A child does not have to be freed before he or she is adopted, so freeing is not mandatory. However, the timetables in the regulations often mean that a local authority agency has to apply for a freeing when the birth parents are not in agreement and the child has not been placed with prospective adopters. Sometimes local authority agencies choose to use freeing to deal with parental agreement or disagreement before placing with adopters; or to avoid a disputed adoption case between birth and adoptive parents.

Zoompad said...

The legal provisions for freeing need to be reviewed, because freeing is largely no longer used for the purpose for which it was introduced, that was to allow birth parents a quick pre-adoptive order to deal with their agreement to the adoption. Also, the current use of freeing does not always work well, and is often detrimental to planning for children.

The 2002 Act abolishes freeing orders in England and Wales and replaces them with placement orders, s.21. These will give parental responsibility to local authorities; and also to prospective adopters once children are placed with them. However, birth parents will retain responsibility until adoption is granted; but they will not be able to contest the application for adoption unless the court gives permission and that will not be allowed unless the parents can show a change of circumstances. It is expected that the placement order changes will come into force in 2004.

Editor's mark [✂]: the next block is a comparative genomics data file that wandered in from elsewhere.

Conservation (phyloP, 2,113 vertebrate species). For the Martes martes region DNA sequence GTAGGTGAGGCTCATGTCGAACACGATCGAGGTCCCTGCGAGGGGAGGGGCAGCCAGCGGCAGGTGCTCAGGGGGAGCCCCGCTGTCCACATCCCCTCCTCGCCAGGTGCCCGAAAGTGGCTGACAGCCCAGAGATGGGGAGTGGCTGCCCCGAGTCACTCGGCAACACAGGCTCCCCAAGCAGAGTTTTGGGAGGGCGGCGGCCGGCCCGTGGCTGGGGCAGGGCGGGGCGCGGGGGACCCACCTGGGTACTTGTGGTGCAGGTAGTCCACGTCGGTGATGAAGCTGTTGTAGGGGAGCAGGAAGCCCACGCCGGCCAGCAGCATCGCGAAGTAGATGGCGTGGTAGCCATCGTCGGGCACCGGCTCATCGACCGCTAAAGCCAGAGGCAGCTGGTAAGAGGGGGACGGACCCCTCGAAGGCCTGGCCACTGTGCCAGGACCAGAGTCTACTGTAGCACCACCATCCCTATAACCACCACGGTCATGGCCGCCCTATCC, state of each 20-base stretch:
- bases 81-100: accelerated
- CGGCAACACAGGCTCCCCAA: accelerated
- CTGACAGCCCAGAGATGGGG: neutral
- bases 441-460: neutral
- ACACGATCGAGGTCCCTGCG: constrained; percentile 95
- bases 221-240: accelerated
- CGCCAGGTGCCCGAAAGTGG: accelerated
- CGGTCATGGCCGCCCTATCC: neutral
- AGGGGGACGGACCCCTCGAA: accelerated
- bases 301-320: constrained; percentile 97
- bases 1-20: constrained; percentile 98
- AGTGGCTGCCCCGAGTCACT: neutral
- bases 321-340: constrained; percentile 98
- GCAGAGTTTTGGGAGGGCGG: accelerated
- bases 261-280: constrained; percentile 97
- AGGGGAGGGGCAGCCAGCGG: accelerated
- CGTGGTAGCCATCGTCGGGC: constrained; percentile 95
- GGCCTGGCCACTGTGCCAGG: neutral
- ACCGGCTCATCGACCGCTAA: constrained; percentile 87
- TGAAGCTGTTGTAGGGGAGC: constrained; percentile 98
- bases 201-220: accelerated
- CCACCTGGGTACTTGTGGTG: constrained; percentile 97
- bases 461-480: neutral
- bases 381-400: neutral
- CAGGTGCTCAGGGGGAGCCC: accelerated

Current issues about freeing can be summarised as follows:
Some local authorities feel they must always seek a freeing before an adoption, even when the child is placed, to avoid any conflict between birth parents and adopters.
The timetables in the 1996 Regs have had the unplanned consequence in many cases of forcing local authorities to raise freeing applications where they would not otherwise do so.
Freeing is perceived to be odd by many social work practitioners, lawyers and judges. This is because full parental responsibilities and rights are transferred to the local authority, but, if the child is not placed, the court has no idea with whom the placement will be made or when. The strangeness of the result is something with which many professionals, including judges, are not comfortable. This is particularly true when there is contact.